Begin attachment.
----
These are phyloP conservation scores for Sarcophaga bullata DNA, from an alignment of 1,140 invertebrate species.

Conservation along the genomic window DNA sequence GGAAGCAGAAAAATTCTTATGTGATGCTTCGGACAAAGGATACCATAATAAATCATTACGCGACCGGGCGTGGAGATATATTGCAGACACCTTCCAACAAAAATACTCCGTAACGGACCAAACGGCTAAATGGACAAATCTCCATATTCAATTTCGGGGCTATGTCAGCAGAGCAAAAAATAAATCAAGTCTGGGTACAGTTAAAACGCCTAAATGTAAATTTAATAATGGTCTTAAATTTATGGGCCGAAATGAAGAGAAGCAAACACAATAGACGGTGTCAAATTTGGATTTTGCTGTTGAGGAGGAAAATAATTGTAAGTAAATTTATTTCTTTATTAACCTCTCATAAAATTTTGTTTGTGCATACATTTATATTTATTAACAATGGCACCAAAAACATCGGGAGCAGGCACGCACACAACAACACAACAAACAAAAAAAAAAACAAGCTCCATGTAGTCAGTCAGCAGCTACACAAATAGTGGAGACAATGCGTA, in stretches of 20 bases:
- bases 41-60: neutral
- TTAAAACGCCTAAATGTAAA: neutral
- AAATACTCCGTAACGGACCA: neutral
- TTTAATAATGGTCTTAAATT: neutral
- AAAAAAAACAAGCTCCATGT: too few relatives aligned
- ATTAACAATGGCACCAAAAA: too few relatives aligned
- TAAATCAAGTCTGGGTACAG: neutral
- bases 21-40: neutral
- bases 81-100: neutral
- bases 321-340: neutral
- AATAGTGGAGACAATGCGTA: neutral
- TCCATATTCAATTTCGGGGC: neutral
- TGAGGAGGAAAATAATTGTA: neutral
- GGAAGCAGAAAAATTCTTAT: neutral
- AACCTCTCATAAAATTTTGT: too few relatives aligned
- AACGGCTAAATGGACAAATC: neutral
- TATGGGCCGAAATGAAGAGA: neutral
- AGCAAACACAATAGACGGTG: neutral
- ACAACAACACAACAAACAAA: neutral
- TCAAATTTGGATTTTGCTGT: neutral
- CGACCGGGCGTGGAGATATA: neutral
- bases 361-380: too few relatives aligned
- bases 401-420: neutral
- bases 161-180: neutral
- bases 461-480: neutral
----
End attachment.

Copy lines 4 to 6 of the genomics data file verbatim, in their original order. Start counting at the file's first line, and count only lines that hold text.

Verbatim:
- TTAAAACGCCTAAATGTAAA: neutral
- AAATACTCCGTAACGGACCA: neutral
- TTTAATAATGGTCTTAAATT: neutral